Too many believe romantic love automatically brings the lasting kind of love the Bible speaks of. It opens the doorway to it, but does not make it happen automatically. Lasting love requires work. And it works only as you work it. Real love takes effort.

Paul and Brooke, we pray that you will work at being patient and kind, not being envious or rude or arrogant. We pray you will daily work to not insist on your own way, to not to be irritable or resentful. Some days you will have to work harder than others, but we pray you will make this Job #1 for the rest of your lives.
This kind of love—lasting love—will keep you together in the future. Your commitment today is not just about your past or present feelings. It is a commitment to action in the future—a commitment to work at really loving and to keep doing those kinds of things wherever your journey takes you. That is my first point: today you are committing to working at loving --really loving, the lasting kind of love that will keep you together...and keep working at it throughout all your entire lives.

My second point is to remind you where you will get this kind of love. There is only one way to have a marriage made in heaven. That is to draw on God’s power for loving. God is the Source of lasting love. Your love for each other—real love—is but a reflection of God’s great love for each of you. The writer of I John said it this way: My dear friends, let us love one another,because the source of love is God.This is what love really is: not that we have loved God,but that God loved us first.

Your love is not self-created—not real love. Real lasting love comes from God who first loved us—with real love, of the lasting variety. The vows you exchange today are not just between the two of you, or even between you, the state, and this gathered group. You have made God a witness and your view are made in the presence of the God who will enble you to keep on loving.

All of us here today want you to be more in love in ten and 20 and 40 years from now than you are today The Captain and Tennille still are together in their 60’s… and they are still singing love songs to each other (though I don’t expect people under to 40 to know this). We here expect Godly love—the lasting kind—to be even more true of you, Paul and Brooke in the future as your love grows. We know you are committed not only to each other but to God the Source of lasting love. This is the kind of loving marriage God blesses. Your lifelong commitment tis what we come here today to bless along with God.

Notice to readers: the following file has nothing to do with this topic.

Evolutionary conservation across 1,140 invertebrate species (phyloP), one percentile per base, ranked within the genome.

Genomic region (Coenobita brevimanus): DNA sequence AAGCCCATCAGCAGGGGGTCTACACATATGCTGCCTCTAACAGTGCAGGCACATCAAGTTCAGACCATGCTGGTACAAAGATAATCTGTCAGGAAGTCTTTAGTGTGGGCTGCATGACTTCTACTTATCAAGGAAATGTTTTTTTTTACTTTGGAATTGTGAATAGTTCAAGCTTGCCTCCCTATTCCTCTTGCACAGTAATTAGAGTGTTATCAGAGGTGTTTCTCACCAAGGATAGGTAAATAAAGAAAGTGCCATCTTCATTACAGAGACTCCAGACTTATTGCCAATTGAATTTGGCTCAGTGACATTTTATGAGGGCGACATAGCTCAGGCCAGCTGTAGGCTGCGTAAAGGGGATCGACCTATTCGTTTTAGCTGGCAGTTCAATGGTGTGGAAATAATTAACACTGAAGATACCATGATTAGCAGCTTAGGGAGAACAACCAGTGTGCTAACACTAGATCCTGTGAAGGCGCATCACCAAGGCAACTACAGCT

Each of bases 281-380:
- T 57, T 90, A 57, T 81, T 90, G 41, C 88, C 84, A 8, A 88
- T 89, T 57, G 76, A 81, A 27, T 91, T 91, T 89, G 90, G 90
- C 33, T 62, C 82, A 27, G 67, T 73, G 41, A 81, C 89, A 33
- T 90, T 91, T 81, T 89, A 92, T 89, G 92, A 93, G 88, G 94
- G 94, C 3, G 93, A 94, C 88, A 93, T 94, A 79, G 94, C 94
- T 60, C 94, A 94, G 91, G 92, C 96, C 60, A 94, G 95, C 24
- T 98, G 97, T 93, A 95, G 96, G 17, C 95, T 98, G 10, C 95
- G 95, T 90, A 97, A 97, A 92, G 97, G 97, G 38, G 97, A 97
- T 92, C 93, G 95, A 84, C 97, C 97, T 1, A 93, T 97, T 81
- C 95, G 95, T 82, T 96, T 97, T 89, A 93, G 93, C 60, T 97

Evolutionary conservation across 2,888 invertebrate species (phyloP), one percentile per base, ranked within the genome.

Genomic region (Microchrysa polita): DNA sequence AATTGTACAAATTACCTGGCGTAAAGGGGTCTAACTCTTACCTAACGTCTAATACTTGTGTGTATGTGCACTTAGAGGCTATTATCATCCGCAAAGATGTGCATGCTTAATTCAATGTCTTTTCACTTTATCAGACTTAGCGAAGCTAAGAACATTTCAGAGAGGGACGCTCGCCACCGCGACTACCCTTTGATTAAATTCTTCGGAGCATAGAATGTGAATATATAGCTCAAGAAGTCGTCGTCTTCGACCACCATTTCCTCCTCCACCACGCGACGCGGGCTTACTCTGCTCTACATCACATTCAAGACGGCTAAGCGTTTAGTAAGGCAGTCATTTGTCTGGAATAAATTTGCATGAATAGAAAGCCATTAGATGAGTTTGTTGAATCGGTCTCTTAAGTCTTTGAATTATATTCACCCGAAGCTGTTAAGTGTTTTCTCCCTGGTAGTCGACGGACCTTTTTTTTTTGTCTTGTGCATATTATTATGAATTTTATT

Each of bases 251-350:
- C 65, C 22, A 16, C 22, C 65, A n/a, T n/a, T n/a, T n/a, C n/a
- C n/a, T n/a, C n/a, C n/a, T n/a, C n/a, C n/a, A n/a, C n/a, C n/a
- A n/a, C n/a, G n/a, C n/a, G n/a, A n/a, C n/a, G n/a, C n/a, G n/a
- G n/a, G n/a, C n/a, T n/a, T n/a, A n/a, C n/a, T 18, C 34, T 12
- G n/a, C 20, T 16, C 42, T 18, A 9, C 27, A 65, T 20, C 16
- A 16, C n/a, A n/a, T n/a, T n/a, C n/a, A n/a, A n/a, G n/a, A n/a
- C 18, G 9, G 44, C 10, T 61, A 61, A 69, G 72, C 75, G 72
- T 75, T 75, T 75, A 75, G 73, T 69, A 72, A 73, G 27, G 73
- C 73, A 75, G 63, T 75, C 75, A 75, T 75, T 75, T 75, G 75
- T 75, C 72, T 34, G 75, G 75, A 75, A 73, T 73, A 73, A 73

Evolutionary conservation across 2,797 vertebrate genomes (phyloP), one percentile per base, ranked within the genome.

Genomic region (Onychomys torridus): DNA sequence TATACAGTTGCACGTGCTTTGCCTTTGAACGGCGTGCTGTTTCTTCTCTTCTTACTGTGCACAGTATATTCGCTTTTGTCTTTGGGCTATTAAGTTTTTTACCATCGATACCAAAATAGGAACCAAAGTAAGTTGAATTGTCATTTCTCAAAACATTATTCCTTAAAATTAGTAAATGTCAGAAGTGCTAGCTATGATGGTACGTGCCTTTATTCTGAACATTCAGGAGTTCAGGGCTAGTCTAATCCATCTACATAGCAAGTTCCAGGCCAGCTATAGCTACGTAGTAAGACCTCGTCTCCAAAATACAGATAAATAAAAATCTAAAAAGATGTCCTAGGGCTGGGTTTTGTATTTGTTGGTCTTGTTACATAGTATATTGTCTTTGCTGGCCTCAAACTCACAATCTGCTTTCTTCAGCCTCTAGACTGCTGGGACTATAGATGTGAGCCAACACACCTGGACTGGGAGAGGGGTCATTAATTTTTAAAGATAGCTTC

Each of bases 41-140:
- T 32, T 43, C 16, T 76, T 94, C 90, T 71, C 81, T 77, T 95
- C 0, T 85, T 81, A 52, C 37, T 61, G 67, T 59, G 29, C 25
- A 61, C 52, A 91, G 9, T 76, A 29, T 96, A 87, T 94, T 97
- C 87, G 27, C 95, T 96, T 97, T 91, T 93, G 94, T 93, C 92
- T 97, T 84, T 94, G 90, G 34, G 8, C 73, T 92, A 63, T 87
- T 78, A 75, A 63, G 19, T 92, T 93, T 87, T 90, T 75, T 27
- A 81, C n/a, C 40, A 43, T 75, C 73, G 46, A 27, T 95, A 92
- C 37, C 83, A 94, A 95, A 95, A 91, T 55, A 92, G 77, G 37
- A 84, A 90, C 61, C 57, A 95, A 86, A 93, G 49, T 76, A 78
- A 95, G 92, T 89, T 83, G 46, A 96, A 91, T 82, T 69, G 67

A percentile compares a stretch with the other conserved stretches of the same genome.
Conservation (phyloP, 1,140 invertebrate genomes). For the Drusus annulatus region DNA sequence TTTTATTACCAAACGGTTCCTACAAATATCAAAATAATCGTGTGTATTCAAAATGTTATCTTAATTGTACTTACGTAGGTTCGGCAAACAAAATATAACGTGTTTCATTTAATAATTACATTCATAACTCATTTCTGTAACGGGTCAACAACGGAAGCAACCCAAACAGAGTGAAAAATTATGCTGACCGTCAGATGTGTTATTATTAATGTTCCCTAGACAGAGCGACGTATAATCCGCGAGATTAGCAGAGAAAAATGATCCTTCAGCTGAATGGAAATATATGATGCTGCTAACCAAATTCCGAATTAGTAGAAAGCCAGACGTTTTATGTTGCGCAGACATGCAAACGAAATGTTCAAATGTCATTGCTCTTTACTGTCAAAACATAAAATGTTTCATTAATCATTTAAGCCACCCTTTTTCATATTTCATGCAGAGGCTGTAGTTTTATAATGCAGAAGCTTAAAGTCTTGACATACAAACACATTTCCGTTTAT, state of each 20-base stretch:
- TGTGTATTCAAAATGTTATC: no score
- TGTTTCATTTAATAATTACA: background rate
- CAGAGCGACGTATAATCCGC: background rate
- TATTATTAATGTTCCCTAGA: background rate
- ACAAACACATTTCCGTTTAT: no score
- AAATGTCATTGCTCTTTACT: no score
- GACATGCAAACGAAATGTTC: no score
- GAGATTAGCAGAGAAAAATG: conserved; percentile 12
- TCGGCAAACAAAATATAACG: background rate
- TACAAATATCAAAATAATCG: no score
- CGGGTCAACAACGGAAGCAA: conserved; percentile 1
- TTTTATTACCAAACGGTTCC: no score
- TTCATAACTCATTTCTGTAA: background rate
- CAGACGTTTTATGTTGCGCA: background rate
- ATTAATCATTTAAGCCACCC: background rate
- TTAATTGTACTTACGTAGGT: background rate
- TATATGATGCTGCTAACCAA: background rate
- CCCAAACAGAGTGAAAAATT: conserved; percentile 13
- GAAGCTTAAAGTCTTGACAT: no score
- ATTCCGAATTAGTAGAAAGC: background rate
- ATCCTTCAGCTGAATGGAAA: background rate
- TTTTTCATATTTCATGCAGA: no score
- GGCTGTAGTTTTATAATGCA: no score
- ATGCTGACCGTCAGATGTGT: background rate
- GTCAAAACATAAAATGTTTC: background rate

Paul and Brooke… we all love you. And our prayer for you today and throughout your marriage is found in Paul’s words in 1 Thessalonians 3: 12
"May the Lord make your love increase and overflow for each other and for everyone else, just as ours does for you."

Keith Drury
August 10, 2007


JohnLDrury said...

Nice sermon! Thanks for posting -- esp. since I missed the live version.

David Drury said...

yep... great to read this. I'll forward to my Kathy.

and I hear that wedding was quite a reunion!


Anonymous said...

Very nice sermon, Coach. I am enjoying working on that kind of love with Kevin still. It will be four years in November! I hope you are doing well and that you are enjoying the last little bit of your summer. I'm looking forward to more weekly columns this year!
Love, Sandra Andrews

Left Coast Drury said...

Thanks for posting this. Elizabeth and I were driving across the expanse of West Texas (about 10 days ago) and began reflecting on our wedding ceremony. We agreed that our minister was both effective and gratefully efficient in bringing the sermon. We also concluded that after all these years (14 and counting) having attended many other wedding ceremonies, we still like ours best. Thanks for doing your part!

kerry said...

Sensitively written and masterfully presented. It seemed shorter in person, concise but packed with good stuff.